To complete the exemplary Californian experience I take a "personal mandala" class at the Apothecary – the "artists cottage" annexe of the spa. Here, under the guidance of a local artist called Renata, I draw a Buddhist-style wheel of life. My art efforts don't usually extend beyond stick men, but the result is surprising, and Renata's interpretation more so.
Convinced she's a white witch, I return for another class where we make perfume from healing essential oils. At the end I discover I've inadvertently tried to bottle the scent of Ojai: orange blossom, jasmine and fresh grassy air. I return to the villa, trance-like, to find my husband and daughter passed out on a sun lounger having consumed their body weight in gourmet fish cakes and fries.
It's all made so easy: why leave the hotel? Ever? Many American tourists don't, but we do. Eschewing the cycle path that travels 14 miles to the white-sand beaches of Santa Barbara, we take a winding road up to 7,000 feet to search for "Heaven", actor Larry Hagman's house. He is one of Ojai's oldest incumbents and named his mountain-top ranch so because it was the closest "JR" thought he'd get to St Peter.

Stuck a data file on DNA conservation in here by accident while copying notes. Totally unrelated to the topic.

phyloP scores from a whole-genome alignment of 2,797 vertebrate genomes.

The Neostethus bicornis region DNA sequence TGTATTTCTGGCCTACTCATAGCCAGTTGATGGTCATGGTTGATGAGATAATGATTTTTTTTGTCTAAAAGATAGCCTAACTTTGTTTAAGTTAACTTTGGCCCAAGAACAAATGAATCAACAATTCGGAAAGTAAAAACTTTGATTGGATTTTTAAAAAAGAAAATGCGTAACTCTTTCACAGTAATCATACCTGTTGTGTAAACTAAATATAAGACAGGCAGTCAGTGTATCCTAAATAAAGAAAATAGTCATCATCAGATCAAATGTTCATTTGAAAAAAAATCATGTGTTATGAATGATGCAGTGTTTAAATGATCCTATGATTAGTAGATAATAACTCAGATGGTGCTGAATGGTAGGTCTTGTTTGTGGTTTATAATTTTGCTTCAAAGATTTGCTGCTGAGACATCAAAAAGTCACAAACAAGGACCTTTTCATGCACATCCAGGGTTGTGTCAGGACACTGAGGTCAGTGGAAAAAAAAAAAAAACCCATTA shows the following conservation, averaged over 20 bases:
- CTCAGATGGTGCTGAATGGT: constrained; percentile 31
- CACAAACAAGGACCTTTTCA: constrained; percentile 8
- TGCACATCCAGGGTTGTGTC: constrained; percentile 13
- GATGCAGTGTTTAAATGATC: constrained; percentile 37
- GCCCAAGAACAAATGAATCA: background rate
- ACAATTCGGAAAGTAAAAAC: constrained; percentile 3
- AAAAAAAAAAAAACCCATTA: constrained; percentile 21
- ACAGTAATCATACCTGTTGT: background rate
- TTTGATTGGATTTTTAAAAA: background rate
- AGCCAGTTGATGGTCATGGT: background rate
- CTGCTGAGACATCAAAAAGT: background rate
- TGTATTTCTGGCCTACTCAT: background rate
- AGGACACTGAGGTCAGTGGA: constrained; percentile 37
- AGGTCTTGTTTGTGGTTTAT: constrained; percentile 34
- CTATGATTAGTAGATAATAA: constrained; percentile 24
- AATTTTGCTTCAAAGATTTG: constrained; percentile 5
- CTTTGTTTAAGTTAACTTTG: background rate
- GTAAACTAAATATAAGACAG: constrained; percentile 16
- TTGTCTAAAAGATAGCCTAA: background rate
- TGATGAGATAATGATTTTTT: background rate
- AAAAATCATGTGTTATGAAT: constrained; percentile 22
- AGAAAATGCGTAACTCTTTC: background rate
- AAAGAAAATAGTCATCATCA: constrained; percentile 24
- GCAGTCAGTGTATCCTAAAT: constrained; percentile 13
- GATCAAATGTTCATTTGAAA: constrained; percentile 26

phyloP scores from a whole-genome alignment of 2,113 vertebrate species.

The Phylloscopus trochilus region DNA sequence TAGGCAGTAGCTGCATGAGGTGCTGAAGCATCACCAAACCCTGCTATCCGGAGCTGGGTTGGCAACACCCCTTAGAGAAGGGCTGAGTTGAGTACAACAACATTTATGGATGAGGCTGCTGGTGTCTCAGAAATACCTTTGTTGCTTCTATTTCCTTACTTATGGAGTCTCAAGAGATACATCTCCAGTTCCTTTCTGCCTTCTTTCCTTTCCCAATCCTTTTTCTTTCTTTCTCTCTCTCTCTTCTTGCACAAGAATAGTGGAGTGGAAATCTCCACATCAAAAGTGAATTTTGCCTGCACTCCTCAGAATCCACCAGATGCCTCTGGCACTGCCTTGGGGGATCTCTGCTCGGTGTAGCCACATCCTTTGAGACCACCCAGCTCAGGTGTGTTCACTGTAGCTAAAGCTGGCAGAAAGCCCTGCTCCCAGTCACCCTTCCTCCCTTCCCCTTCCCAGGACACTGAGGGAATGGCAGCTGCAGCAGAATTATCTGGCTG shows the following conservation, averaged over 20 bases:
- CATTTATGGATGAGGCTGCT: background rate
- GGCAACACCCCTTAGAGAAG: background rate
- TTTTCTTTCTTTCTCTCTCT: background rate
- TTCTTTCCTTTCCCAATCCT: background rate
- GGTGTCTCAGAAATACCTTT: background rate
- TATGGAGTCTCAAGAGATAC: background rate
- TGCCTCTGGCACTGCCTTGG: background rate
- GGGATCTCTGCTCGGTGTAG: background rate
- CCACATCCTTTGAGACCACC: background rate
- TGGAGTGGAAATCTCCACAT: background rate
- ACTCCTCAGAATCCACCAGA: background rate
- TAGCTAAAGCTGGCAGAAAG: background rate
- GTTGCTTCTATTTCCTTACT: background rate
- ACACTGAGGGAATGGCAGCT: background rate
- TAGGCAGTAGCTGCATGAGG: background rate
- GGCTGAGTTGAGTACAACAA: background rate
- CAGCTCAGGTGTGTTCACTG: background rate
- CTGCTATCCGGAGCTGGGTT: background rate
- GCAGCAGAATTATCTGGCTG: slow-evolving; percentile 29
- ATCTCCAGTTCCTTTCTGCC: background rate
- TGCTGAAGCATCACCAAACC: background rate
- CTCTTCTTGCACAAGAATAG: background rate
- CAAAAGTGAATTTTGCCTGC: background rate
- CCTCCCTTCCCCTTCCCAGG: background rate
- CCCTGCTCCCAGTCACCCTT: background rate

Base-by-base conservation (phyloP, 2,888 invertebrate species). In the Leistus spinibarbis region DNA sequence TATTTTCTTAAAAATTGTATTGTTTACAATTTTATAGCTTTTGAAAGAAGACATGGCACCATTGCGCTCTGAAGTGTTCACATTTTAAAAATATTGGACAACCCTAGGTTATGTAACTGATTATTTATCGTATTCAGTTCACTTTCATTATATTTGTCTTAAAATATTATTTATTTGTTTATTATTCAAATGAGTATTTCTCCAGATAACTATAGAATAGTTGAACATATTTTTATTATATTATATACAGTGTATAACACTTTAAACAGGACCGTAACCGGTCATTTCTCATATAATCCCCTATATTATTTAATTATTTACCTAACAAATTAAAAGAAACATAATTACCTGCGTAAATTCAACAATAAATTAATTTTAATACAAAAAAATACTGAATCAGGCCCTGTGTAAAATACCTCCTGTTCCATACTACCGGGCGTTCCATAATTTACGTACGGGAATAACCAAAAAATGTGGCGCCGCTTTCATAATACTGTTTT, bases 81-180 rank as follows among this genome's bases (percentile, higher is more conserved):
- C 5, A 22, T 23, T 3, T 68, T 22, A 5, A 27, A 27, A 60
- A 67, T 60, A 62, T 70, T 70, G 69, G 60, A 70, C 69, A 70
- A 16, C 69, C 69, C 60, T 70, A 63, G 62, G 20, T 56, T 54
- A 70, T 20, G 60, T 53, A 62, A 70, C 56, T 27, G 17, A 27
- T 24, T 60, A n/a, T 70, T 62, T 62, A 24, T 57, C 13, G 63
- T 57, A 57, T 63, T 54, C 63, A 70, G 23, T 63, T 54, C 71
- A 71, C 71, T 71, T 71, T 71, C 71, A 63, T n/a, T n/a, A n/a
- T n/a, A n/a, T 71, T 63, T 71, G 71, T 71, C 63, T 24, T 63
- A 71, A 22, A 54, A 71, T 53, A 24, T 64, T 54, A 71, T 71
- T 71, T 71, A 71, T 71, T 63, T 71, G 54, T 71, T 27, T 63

But, like most celebrity homes here (Reese Witherspoon, inset left with Hagman, is among Ojai's newest residents), it's hard to spot. The big ranches have discreet entrances and are set well back off the road. Instead, we trek out along one of the National Forest's numerous hiking trails, picking oranges from the trees as Californian condors soar overhead, the shadow of their 10-foot wingspans causing my daughter to shout "aeroplane".
Craving more, in town we eat orange ice-cream made at one of the "mom and pop" stores (no franchises here) that line the colonnaded "shopping arcade", which, like much of the town, was also designed by Edward Libbey. We browse Bart's Books, with its tree-shaded courtyard and honour box for purchases made out of hours (bookshelves adorn the outer walls). In Ojai, we are told, people leave their doors unlocked. The international artists and performers who visit for events such as the annual Ojai Music Festival are hosted in local homes.
Over in Libbey Park (designed by guess who) our daughter pals up with a local kid, while her mother, barefoot on the grass, turns a hula hoop with a trance-like smile. Our daughter is mesmerised. Down the road at the farmers' market we're all mesmerised by a four-piece bluegrass band who get a line of kids doing a spontaneous synchronised two-step. It should be hokey but it's not. Ojai is all about simple pleasures, albeit artistically refined.
How to get there
British Airways Holidays (0844 4930787; ba.com) offers return flights to Los Angeles from £403 return. Ojai Valley Inn & Spa (001 805 646 1111; ojairesort.com) offers double rooms from $400 (£271) per night. Alamo (0870 400 4596; alamo.co.uk) offers a week's car rental from £19 per day.
California Tourism (020-7257 6180; visitcalifornia.co.uk).